In the moments after a car crash, the petrol that spews from the wreckage can cause disaster — but the battery of an electric vehicle (EV) can also be deadly.
- Dealers typically generate significant profits from car-servicing contracts, however, that revenue is under threat because electric vehicles need a lot less
- Tyres, wipers and fluids still need to be checked, but EVs do not have radiators or fuel lines to maintain nor spark plugs to replace
- Programs are being run to help mechanics and dealers upskill to handle the new wave of electric vehicle customers
It is just one of many challenges facing the auto industry as it adapts to the insatiable demand for electric vehicles.
Tasmanian Automotive Chamber of Commerce state manager Bruce McIntosh said it was “imperative” that everyone who worked on electric vehicles knew how to get the job done safely.
“We’re dealing with systems that are upwards of … 800 volts. So serious injury and, in some cases, electrocution are realities,” he said.
To help the industry prepare for the transition to EVs, the chamber designed a nationally accredited safety training program with TasTAFE.
Trainer Chris Whyte has taught a range of professionals who deal with cars, from panel beaters to mechanics.
“And tow truck operators. Usually they are first on the scene to pull cars out of an accident,” he said.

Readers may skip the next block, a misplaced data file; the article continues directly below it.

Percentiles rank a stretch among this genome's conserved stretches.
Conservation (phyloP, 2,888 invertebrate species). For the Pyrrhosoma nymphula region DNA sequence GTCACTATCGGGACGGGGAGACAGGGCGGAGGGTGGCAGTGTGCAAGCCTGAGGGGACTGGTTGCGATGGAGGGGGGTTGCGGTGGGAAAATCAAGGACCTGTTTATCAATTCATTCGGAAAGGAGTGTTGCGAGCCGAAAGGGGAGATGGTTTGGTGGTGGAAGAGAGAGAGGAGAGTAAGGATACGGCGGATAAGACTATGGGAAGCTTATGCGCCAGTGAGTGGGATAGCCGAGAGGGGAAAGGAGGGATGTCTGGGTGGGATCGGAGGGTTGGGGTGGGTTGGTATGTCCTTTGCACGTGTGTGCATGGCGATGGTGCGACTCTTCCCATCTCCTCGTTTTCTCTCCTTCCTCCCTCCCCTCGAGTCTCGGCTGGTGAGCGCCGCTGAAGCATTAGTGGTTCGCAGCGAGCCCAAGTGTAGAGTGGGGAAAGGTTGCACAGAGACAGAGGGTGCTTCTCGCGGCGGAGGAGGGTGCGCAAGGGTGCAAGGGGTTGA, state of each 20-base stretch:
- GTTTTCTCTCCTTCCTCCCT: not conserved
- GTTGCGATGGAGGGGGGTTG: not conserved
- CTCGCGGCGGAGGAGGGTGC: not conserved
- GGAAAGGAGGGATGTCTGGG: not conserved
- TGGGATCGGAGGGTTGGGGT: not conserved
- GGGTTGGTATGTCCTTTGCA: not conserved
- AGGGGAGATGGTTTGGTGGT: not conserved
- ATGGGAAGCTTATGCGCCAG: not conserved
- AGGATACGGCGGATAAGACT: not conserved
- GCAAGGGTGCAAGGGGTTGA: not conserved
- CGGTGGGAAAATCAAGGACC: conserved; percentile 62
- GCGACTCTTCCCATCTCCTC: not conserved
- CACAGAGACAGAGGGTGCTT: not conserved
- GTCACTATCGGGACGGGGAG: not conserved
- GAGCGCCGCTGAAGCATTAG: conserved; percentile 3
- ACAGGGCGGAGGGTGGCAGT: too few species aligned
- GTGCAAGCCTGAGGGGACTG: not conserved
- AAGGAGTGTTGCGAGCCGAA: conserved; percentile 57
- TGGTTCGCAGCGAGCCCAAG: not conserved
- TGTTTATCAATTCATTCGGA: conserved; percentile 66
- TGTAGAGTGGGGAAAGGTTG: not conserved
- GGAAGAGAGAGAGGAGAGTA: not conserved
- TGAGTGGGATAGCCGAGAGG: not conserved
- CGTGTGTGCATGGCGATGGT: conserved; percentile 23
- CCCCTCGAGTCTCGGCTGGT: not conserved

“It’s also legislated that you do need to hold this unit of competency now to be able to work on the high-voltage systems of an electric vehicle at a dealership.”
Tough choices in embracing change
Apprentice mechanic Brodie Vock has been learning how to disengage an electric vehicle battery so he can safely commence maintenance.
“I’m still learning all the mechanical stuff, so throwing in this stuff is definitely not easier,” he said.
“But it’s really interesting, really fun.”
While there is huge demand for electric vehicles from consumers, the transition puts car dealerships in a difficult situation.
Traditionally, dealers generate significant profits from car servicing contracts, however, that revenue is under threat because EVs need a lot less work than do petrol-powered vehicles.
Tyres, wipers and fluids still need to be checked but EVs do not have radiators — nor some even fuel lines — to maintain nor spark plugs to replace.
Buckby Motors dealer principal Lewis Crichton has been considering how his business can adapt to the impending servicing shortfall.
“We’re going to have to be more flexible, we’re going to have to look at other parts of the business,” he said.
“User cars, parts, finance, just try [to] find other streams, because electric cars are going to be cheaper to run.”
In the meantime, he is upskilling his staff to ensure they are ready to handle the new wave of electric vehicle customers.
“We’re going to have to if we want to stay in business,” he said.
“Electric cars are coming. It’s the way of the future and we’re going to have to adapt to it and pretty quickly.”
Servicing for imported vehicles
While some sections of the auto industry are embracing change, Clive Attwater from the Tasmanian branch of the Australia Electric Vehicle Association has seen some reluctance.
“Many of the mechanics that I’ve spoken to said, ‘Hey, I’m in my 50s. Why would I bother to learn that new stuff now? I got enough to keep me busy till I retire’,” he said.
“There’s a degree of reticence just to change and that’s understandable. But I would say I’ve met some young mechanics who are keen, they really want to get into them.
“They see a future.”